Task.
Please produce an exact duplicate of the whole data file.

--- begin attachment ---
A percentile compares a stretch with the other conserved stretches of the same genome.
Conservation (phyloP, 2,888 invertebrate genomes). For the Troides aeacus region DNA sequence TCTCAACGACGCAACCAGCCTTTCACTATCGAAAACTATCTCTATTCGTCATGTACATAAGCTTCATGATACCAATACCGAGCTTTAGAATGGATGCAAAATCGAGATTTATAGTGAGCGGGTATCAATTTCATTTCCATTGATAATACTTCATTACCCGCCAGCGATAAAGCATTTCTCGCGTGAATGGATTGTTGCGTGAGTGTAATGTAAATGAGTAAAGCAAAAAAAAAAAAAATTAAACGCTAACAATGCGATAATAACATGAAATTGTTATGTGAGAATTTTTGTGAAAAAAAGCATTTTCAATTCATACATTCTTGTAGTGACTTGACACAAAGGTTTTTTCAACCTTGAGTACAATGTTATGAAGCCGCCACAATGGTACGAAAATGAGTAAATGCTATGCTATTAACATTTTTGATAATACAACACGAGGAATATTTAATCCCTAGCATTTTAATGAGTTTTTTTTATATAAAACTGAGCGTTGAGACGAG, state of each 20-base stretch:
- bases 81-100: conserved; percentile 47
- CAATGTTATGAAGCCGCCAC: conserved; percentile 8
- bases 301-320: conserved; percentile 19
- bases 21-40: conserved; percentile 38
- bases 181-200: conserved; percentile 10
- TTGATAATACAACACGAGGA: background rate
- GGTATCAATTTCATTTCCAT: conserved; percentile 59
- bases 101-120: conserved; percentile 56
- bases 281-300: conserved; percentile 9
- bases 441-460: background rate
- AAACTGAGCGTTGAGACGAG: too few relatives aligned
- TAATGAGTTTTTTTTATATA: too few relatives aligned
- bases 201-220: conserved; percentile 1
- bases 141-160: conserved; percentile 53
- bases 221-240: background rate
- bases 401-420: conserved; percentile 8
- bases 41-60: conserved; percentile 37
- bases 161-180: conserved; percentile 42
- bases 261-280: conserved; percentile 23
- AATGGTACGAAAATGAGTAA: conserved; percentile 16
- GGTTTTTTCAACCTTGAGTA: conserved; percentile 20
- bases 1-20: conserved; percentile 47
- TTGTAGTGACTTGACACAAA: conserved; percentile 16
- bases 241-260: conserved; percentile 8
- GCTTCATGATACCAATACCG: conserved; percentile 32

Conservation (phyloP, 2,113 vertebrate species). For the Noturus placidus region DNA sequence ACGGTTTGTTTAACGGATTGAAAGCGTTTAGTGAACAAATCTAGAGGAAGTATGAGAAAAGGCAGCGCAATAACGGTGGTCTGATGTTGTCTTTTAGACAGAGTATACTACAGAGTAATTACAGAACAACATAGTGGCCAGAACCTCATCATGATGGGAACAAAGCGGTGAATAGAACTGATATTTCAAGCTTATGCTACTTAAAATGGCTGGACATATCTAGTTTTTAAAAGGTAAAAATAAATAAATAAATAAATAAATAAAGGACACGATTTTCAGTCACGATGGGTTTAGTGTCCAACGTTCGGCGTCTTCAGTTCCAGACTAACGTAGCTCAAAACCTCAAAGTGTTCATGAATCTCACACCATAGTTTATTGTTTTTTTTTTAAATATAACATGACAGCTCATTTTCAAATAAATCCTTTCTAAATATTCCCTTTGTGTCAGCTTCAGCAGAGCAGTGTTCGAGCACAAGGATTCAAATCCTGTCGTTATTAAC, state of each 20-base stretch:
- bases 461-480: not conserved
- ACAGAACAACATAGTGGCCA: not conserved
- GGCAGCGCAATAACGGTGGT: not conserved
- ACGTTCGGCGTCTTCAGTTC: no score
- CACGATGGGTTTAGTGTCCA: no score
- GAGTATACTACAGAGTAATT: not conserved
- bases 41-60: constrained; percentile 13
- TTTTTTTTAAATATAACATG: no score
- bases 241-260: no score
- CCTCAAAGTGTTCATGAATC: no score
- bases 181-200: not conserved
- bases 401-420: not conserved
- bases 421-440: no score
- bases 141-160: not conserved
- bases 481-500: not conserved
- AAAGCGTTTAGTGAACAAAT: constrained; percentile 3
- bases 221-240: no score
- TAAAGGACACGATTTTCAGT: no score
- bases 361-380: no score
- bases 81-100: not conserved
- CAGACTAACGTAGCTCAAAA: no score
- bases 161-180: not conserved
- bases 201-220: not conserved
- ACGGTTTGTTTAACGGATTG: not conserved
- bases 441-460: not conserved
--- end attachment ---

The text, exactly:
A percentile compares a stretch with the other conserved stretches of the same genome.
Conservation (phyloP, 2,888 invertebrate genomes). For the Troides aeacus region DNA sequence TCTCAACGACGCAACCAGCCTTTCACTATCGAAAACTATCTCTATTCGTCATGTACATAAGCTTCATGATACCAATACCGAGCTTTAGAATGGATGCAAAATCGAGATTTATAGTGAGCGGGTATCAATTTCATTTCCATTGATAATACTTCATTACCCGCCAGCGATAAAGCATTTCTCGCGTGAATGGATTGTTGCGTGAGTGTAATGTAAATGAGTAAAGCAAAAAAAAAAAAAATTAAACGCTAACAATGCGATAATAACATGAAATTGTTATGTGAGAATTTTTGTGAAAAAAAGCATTTTCAATTCATACATTCTTGTAGTGACTTGACACAAAGGTTTTTTCAACCTTGAGTACAATGTTATGAAGCCGCCACAATGGTACGAAAATGAGTAAATGCTATGCTATTAACATTTTTGATAATACAACACGAGGAATATTTAATCCCTAGCATTTTAATGAGTTTTTTTTATATAAAACTGAGCGTTGAGACGAG, state of each 20-base stretch:
- bases 81-100: conserved; percentile 47
- CAATGTTATGAAGCCGCCAC: conserved; percentile 8
- bases 301-320: conserved; percentile 19
- bases 21-40: conserved; percentile 38
- bases 181-200: conserved; percentile 10
- TTGATAATACAACACGAGGA: background rate
- GGTATCAATTTCATTTCCAT: conserved; percentile 59
- bases 101-120: conserved; percentile 56
- bases 281-300: conserved; percentile 9
- bases 441-460: background rate
- AAACTGAGCGTTGAGACGAG: too few relatives aligned
- TAATGAGTTTTTTTTATATA: too few relatives aligned
- bases 201-220: conserved; percentile 1
- bases 141-160: conserved; percentile 53
- bases 221-240: background rate
- bases 401-420: conserved; percentile 8
- bases 41-60: conserved; percentile 37
- bases 161-180: conserved; percentile 42
- bases 261-280: conserved; percentile 23
- AATGGTACGAAAATGAGTAA: conserved; percentile 16
- GGTTTTTTCAACCTTGAGTA: conserved; percentile 20
- bases 1-20: conserved; percentile 47
- TTGTAGTGACTTGACACAAA: conserved; percentile 16
- bases 241-260: conserved; percentile 8
- GCTTCATGATACCAATACCG: conserved; percentile 32

Conservation (phyloP, 2,113 vertebrate species). For the Noturus placidus region DNA sequence ACGGTTTGTTTAACGGATTGAAAGCGTTTAGTGAACAAATCTAGAGGAAGTATGAGAAAAGGCAGCGCAATAACGGTGGTCTGATGTTGTCTTTTAGACAGAGTATACTACAGAGTAATTACAGAACAACATAGTGGCCAGAACCTCATCATGATGGGAACAAAGCGGTGAATAGAACTGATATTTCAAGCTTATGCTACTTAAAATGGCTGGACATATCTAGTTTTTAAAAGGTAAAAATAAATAAATAAATAAATAAATAAAGGACACGATTTTCAGTCACGATGGGTTTAGTGTCCAACGTTCGGCGTCTTCAGTTCCAGACTAACGTAGCTCAAAACCTCAAAGTGTTCATGAATCTCACACCATAGTTTATTGTTTTTTTTTTAAATATAACATGACAGCTCATTTTCAAATAAATCCTTTCTAAATATTCCCTTTGTGTCAGCTTCAGCAGAGCAGTGTTCGAGCACAAGGATTCAAATCCTGTCGTTATTAAC, state of each 20-base stretch:
- bases 461-480: not conserved
- ACAGAACAACATAGTGGCCA: not conserved
- GGCAGCGCAATAACGGTGGT: not conserved
- ACGTTCGGCGTCTTCAGTTC: no score
- CACGATGGGTTTAGTGTCCA: no score
- GAGTATACTACAGAGTAATT: not conserved
- bases 41-60: constrained; percentile 13
- TTTTTTTTAAATATAACATG: no score
- bases 241-260: no score
- CCTCAAAGTGTTCATGAATC: no score
- bases 181-200: not conserved
- bases 401-420: not conserved
- bases 421-440: no score
- bases 141-160: not conserved
- bases 481-500: not conserved
- AAAGCGTTTAGTGAACAAAT: constrained; percentile 3
- bases 221-240: no score
- TAAAGGACACGATTTTCAGT: no score
- bases 361-380: no score
- bases 81-100: not conserved
- CAGACTAACGTAGCTCAAAA: no score
- bases 161-180: not conserved
- bases 201-220: not conserved
- ACGGTTTGTTTAACGGATTG: not conserved
- bases 441-460: not conserved